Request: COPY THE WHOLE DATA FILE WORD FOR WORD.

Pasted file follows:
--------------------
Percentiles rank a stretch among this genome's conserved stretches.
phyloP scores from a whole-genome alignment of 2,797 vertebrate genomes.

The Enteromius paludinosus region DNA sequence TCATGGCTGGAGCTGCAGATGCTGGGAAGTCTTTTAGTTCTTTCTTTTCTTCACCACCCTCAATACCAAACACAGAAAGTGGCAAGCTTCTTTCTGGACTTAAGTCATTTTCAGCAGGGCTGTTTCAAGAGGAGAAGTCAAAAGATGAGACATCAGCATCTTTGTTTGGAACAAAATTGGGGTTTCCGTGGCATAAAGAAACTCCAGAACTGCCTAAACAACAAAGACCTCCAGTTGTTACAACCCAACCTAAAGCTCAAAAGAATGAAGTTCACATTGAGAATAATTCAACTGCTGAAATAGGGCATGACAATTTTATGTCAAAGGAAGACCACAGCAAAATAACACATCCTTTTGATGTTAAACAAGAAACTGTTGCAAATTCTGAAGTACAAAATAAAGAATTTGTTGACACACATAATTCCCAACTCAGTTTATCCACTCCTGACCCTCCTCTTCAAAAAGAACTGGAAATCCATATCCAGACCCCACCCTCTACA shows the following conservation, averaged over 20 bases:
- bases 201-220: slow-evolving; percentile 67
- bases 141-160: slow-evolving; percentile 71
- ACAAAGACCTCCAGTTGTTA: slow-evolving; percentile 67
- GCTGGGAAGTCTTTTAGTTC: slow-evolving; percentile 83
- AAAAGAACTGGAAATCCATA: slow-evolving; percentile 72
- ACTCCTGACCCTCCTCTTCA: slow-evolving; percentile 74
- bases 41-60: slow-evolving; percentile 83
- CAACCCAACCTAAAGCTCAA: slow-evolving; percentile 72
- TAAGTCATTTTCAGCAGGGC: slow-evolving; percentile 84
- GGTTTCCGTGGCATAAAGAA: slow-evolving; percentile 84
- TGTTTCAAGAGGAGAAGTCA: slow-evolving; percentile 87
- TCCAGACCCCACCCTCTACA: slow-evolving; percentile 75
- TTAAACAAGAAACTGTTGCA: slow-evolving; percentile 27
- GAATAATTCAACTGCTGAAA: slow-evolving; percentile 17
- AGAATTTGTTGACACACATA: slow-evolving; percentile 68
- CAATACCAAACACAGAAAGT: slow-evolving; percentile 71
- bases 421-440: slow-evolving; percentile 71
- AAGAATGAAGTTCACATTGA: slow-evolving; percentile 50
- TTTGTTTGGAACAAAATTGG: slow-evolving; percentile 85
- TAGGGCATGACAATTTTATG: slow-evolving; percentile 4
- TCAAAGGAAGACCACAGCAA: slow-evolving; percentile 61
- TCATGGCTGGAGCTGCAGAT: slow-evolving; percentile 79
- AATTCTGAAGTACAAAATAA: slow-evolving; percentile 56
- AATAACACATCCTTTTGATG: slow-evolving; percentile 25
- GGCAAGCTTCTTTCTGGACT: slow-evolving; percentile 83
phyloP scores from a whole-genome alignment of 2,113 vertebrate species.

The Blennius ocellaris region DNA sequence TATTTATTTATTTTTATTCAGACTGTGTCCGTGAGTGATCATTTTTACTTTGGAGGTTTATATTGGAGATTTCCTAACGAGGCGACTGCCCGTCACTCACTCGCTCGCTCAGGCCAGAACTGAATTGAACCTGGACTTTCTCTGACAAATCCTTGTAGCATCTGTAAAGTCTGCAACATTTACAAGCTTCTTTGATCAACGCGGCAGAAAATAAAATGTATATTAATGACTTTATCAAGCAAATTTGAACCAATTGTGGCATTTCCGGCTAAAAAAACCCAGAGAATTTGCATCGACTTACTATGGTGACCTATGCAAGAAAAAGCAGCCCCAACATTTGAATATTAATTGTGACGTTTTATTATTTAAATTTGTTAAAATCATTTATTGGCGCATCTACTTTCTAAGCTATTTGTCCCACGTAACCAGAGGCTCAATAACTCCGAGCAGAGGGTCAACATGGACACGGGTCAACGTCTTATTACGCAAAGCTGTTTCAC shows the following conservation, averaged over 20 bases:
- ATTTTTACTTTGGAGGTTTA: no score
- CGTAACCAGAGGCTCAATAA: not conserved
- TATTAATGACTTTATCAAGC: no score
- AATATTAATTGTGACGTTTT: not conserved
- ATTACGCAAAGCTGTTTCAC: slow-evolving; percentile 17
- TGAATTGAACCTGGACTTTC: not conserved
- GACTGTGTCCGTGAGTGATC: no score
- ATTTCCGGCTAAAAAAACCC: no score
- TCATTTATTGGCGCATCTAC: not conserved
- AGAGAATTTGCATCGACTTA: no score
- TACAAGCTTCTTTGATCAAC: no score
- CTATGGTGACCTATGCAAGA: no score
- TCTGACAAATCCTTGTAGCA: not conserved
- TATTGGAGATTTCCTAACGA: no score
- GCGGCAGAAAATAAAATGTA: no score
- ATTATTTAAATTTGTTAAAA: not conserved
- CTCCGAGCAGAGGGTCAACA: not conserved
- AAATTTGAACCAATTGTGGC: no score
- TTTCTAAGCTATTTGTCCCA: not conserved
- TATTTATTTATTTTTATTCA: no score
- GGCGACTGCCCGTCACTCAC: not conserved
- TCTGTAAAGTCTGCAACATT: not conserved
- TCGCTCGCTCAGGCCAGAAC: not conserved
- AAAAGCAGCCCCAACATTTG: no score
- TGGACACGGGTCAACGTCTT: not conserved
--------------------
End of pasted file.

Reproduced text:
Percentiles rank a stretch among this genome's conserved stretches.
phyloP scores from a whole-genome alignment of 2,797 vertebrate genomes.

The Enteromius paludinosus region DNA sequence TCATGGCTGGAGCTGCAGATGCTGGGAAGTCTTTTAGTTCTTTCTTTTCTTCACCACCCTCAATACCAAACACAGAAAGTGGCAAGCTTCTTTCTGGACTTAAGTCATTTTCAGCAGGGCTGTTTCAAGAGGAGAAGTCAAAAGATGAGACATCAGCATCTTTGTTTGGAACAAAATTGGGGTTTCCGTGGCATAAAGAAACTCCAGAACTGCCTAAACAACAAAGACCTCCAGTTGTTACAACCCAACCTAAAGCTCAAAAGAATGAAGTTCACATTGAGAATAATTCAACTGCTGAAATAGGGCATGACAATTTTATGTCAAAGGAAGACCACAGCAAAATAACACATCCTTTTGATGTTAAACAAGAAACTGTTGCAAATTCTGAAGTACAAAATAAAGAATTTGTTGACACACATAATTCCCAACTCAGTTTATCCACTCCTGACCCTCCTCTTCAAAAAGAACTGGAAATCCATATCCAGACCCCACCCTCTACA shows the following conservation, averaged over 20 bases:
- bases 201-220: slow-evolving; percentile 67
- bases 141-160: slow-evolving; percentile 71
- ACAAAGACCTCCAGTTGTTA: slow-evolving; percentile 67
- GCTGGGAAGTCTTTTAGTTC: slow-evolving; percentile 83
- AAAAGAACTGGAAATCCATA: slow-evolving; percentile 72
- ACTCCTGACCCTCCTCTTCA: slow-evolving; percentile 74
- bases 41-60: slow-evolving; percentile 83
- CAACCCAACCTAAAGCTCAA: slow-evolving; percentile 72
- TAAGTCATTTTCAGCAGGGC: slow-evolving; percentile 84
- GGTTTCCGTGGCATAAAGAA: slow-evolving; percentile 84
- TGTTTCAAGAGGAGAAGTCA: slow-evolving; percentile 87
- TCCAGACCCCACCCTCTACA: slow-evolving; percentile 75
- TTAAACAAGAAACTGTTGCA: slow-evolving; percentile 27
- GAATAATTCAACTGCTGAAA: slow-evolving; percentile 17
- AGAATTTGTTGACACACATA: slow-evolving; percentile 68
- CAATACCAAACACAGAAAGT: slow-evolving; percentile 71
- bases 421-440: slow-evolving; percentile 71
- AAGAATGAAGTTCACATTGA: slow-evolving; percentile 50
- TTTGTTTGGAACAAAATTGG: slow-evolving; percentile 85
- TAGGGCATGACAATTTTATG: slow-evolving; percentile 4
- TCAAAGGAAGACCACAGCAA: slow-evolving; percentile 61
- TCATGGCTGGAGCTGCAGAT: slow-evolving; percentile 79
- AATTCTGAAGTACAAAATAA: slow-evolving; percentile 56
- AATAACACATCCTTTTGATG: slow-evolving; percentile 25
- GGCAAGCTTCTTTCTGGACT: slow-evolving; percentile 83
phyloP scores from a whole-genome alignment of 2,113 vertebrate species.

The Blennius ocellaris region DNA sequence TATTTATTTATTTTTATTCAGACTGTGTCCGTGAGTGATCATTTTTACTTTGGAGGTTTATATTGGAGATTTCCTAACGAGGCGACTGCCCGTCACTCACTCGCTCGCTCAGGCCAGAACTGAATTGAACCTGGACTTTCTCTGACAAATCCTTGTAGCATCTGTAAAGTCTGCAACATTTACAAGCTTCTTTGATCAACGCGGCAGAAAATAAAATGTATATTAATGACTTTATCAAGCAAATTTGAACCAATTGTGGCATTTCCGGCTAAAAAAACCCAGAGAATTTGCATCGACTTACTATGGTGACCTATGCAAGAAAAAGCAGCCCCAACATTTGAATATTAATTGTGACGTTTTATTATTTAAATTTGTTAAAATCATTTATTGGCGCATCTACTTTCTAAGCTATTTGTCCCACGTAACCAGAGGCTCAATAACTCCGAGCAGAGGGTCAACATGGACACGGGTCAACGTCTTATTACGCAAAGCTGTTTCAC shows the following conservation, averaged over 20 bases:
- ATTTTTACTTTGGAGGTTTA: no score
- CGTAACCAGAGGCTCAATAA: not conserved
- TATTAATGACTTTATCAAGC: no score
- AATATTAATTGTGACGTTTT: not conserved
- ATTACGCAAAGCTGTTTCAC: slow-evolving; percentile 17
- TGAATTGAACCTGGACTTTC: not conserved
- GACTGTGTCCGTGAGTGATC: no score
- ATTTCCGGCTAAAAAAACCC: no score
- TCATTTATTGGCGCATCTAC: not conserved
- AGAGAATTTGCATCGACTTA: no score
- TACAAGCTTCTTTGATCAAC: no score
- CTATGGTGACCTATGCAAGA: no score
- TCTGACAAATCCTTGTAGCA: not conserved
- TATTGGAGATTTCCTAACGA: no score
- GCGGCAGAAAATAAAATGTA: no score
- ATTATTTAAATTTGTTAAAA: not conserved
- CTCCGAGCAGAGGGTCAACA: not conserved
- AAATTTGAACCAATTGTGGC: no score
- TTTCTAAGCTATTTGTCCCA: not conserved
- TATTTATTTATTTTTATTCA: no score
- GGCGACTGCCCGTCACTCAC: not conserved
- TCTGTAAAGTCTGCAACATT: not conserved
- TCGCTCGCTCAGGCCAGAAC: not conserved
- AAAAGCAGCCCCAACATTTG: no score
- TGGACACGGGTCAACGTCTT: not conserved